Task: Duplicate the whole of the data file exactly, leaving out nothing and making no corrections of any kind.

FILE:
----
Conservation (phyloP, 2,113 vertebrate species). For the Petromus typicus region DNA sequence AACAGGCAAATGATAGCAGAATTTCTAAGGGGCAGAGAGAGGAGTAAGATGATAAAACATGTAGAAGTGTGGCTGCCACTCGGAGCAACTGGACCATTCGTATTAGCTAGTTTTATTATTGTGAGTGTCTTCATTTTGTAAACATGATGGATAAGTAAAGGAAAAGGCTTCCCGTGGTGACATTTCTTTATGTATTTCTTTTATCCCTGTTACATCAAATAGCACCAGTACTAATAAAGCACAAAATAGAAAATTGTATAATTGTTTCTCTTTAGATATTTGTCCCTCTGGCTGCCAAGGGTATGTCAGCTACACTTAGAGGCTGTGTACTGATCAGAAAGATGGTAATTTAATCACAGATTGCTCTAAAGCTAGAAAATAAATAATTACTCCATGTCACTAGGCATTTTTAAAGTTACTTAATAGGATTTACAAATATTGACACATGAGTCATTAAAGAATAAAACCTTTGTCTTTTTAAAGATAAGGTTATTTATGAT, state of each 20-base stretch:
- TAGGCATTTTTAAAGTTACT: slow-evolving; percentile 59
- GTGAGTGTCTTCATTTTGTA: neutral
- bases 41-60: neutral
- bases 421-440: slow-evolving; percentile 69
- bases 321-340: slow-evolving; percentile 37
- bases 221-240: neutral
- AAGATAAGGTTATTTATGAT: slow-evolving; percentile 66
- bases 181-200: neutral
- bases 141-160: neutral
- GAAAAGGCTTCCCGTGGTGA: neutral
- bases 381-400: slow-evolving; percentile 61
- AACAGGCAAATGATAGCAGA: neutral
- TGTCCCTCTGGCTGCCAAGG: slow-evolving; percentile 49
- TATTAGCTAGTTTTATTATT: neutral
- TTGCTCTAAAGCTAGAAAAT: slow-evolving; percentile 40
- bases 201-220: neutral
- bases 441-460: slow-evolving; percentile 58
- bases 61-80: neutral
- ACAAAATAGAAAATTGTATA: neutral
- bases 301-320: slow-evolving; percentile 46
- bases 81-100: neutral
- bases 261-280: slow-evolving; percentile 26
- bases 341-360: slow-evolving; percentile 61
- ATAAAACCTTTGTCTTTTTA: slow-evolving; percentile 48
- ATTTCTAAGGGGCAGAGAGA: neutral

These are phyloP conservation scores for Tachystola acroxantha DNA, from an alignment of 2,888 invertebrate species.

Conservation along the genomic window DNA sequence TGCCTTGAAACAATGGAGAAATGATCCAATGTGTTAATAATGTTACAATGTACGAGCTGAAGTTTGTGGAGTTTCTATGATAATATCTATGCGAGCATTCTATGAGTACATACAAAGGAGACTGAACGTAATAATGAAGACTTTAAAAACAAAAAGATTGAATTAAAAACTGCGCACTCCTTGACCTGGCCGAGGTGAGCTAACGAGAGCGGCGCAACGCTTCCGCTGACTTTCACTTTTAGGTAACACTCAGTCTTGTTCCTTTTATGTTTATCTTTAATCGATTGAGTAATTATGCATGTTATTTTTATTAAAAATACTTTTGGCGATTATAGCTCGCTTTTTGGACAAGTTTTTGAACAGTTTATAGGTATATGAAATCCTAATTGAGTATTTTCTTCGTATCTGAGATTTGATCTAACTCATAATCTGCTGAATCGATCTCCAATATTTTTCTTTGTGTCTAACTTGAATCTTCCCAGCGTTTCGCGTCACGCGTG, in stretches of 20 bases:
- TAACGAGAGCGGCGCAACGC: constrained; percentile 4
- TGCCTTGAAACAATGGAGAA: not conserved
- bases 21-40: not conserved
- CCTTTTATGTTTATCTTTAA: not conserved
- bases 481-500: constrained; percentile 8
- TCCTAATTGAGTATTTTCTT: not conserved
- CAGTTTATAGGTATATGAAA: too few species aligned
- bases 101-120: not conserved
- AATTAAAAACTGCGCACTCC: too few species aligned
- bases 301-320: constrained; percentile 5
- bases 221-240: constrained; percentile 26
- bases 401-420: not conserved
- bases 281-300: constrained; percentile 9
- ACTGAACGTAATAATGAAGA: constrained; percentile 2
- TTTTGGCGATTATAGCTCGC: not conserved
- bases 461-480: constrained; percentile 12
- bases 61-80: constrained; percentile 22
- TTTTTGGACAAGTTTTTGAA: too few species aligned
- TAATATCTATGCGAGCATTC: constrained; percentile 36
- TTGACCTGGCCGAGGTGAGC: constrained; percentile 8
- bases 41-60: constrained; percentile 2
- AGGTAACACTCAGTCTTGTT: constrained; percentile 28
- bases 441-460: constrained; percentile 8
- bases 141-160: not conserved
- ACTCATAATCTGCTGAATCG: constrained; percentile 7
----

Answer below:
Conservation (phyloP, 2,113 vertebrate species). For the Petromus typicus region DNA sequence AACAGGCAAATGATAGCAGAATTTCTAAGGGGCAGAGAGAGGAGTAAGATGATAAAACATGTAGAAGTGTGGCTGCCACTCGGAGCAACTGGACCATTCGTATTAGCTAGTTTTATTATTGTGAGTGTCTTCATTTTGTAAACATGATGGATAAGTAAAGGAAAAGGCTTCCCGTGGTGACATTTCTTTATGTATTTCTTTTATCCCTGTTACATCAAATAGCACCAGTACTAATAAAGCACAAAATAGAAAATTGTATAATTGTTTCTCTTTAGATATTTGTCCCTCTGGCTGCCAAGGGTATGTCAGCTACACTTAGAGGCTGTGTACTGATCAGAAAGATGGTAATTTAATCACAGATTGCTCTAAAGCTAGAAAATAAATAATTACTCCATGTCACTAGGCATTTTTAAAGTTACTTAATAGGATTTACAAATATTGACACATGAGTCATTAAAGAATAAAACCTTTGTCTTTTTAAAGATAAGGTTATTTATGAT, state of each 20-base stretch:
- TAGGCATTTTTAAAGTTACT: slow-evolving; percentile 59
- GTGAGTGTCTTCATTTTGTA: neutral
- bases 41-60: neutral
- bases 421-440: slow-evolving; percentile 69
- bases 321-340: slow-evolving; percentile 37
- bases 221-240: neutral
- AAGATAAGGTTATTTATGAT: slow-evolving; percentile 66
- bases 181-200: neutral
- bases 141-160: neutral
- GAAAAGGCTTCCCGTGGTGA: neutral
- bases 381-400: slow-evolving; percentile 61
- AACAGGCAAATGATAGCAGA: neutral
- TGTCCCTCTGGCTGCCAAGG: slow-evolving; percentile 49
- TATTAGCTAGTTTTATTATT: neutral
- TTGCTCTAAAGCTAGAAAAT: slow-evolving; percentile 40
- bases 201-220: neutral
- bases 441-460: slow-evolving; percentile 58
- bases 61-80: neutral
- ACAAAATAGAAAATTGTATA: neutral
- bases 301-320: slow-evolving; percentile 46
- bases 81-100: neutral
- bases 261-280: slow-evolving; percentile 26
- bases 341-360: slow-evolving; percentile 61
- ATAAAACCTTTGTCTTTTTA: slow-evolving; percentile 48
- ATTTCTAAGGGGCAGAGAGA: neutral

These are phyloP conservation scores for Tachystola acroxantha DNA, from an alignment of 2,888 invertebrate species.

Conservation along the genomic window DNA sequence TGCCTTGAAACAATGGAGAAATGATCCAATGTGTTAATAATGTTACAATGTACGAGCTGAAGTTTGTGGAGTTTCTATGATAATATCTATGCGAGCATTCTATGAGTACATACAAAGGAGACTGAACGTAATAATGAAGACTTTAAAAACAAAAAGATTGAATTAAAAACTGCGCACTCCTTGACCTGGCCGAGGTGAGCTAACGAGAGCGGCGCAACGCTTCCGCTGACTTTCACTTTTAGGTAACACTCAGTCTTGTTCCTTTTATGTTTATCTTTAATCGATTGAGTAATTATGCATGTTATTTTTATTAAAAATACTTTTGGCGATTATAGCTCGCTTTTTGGACAAGTTTTTGAACAGTTTATAGGTATATGAAATCCTAATTGAGTATTTTCTTCGTATCTGAGATTTGATCTAACTCATAATCTGCTGAATCGATCTCCAATATTTTTCTTTGTGTCTAACTTGAATCTTCCCAGCGTTTCGCGTCACGCGTG, in stretches of 20 bases:
- TAACGAGAGCGGCGCAACGC: constrained; percentile 4
- TGCCTTGAAACAATGGAGAA: not conserved
- bases 21-40: not conserved
- CCTTTTATGTTTATCTTTAA: not conserved
- bases 481-500: constrained; percentile 8
- TCCTAATTGAGTATTTTCTT: not conserved
- CAGTTTATAGGTATATGAAA: too few species aligned
- bases 101-120: not conserved
- AATTAAAAACTGCGCACTCC: too few species aligned
- bases 301-320: constrained; percentile 5
- bases 221-240: constrained; percentile 26
- bases 401-420: not conserved
- bases 281-300: constrained; percentile 9
- ACTGAACGTAATAATGAAGA: constrained; percentile 2
- TTTTGGCGATTATAGCTCGC: not conserved
- bases 461-480: constrained; percentile 12
- bases 61-80: constrained; percentile 22
- TTTTTGGACAAGTTTTTGAA: too few species aligned
- TAATATCTATGCGAGCATTC: constrained; percentile 36
- TTGACCTGGCCGAGGTGAGC: constrained; percentile 8
- bases 41-60: constrained; percentile 2
- AGGTAACACTCAGTCTTGTT: constrained; percentile 28
- bases 441-460: constrained; percentile 8
- bases 141-160: not conserved
- ACTCATAATCTGCTGAATCG: constrained; percentile 7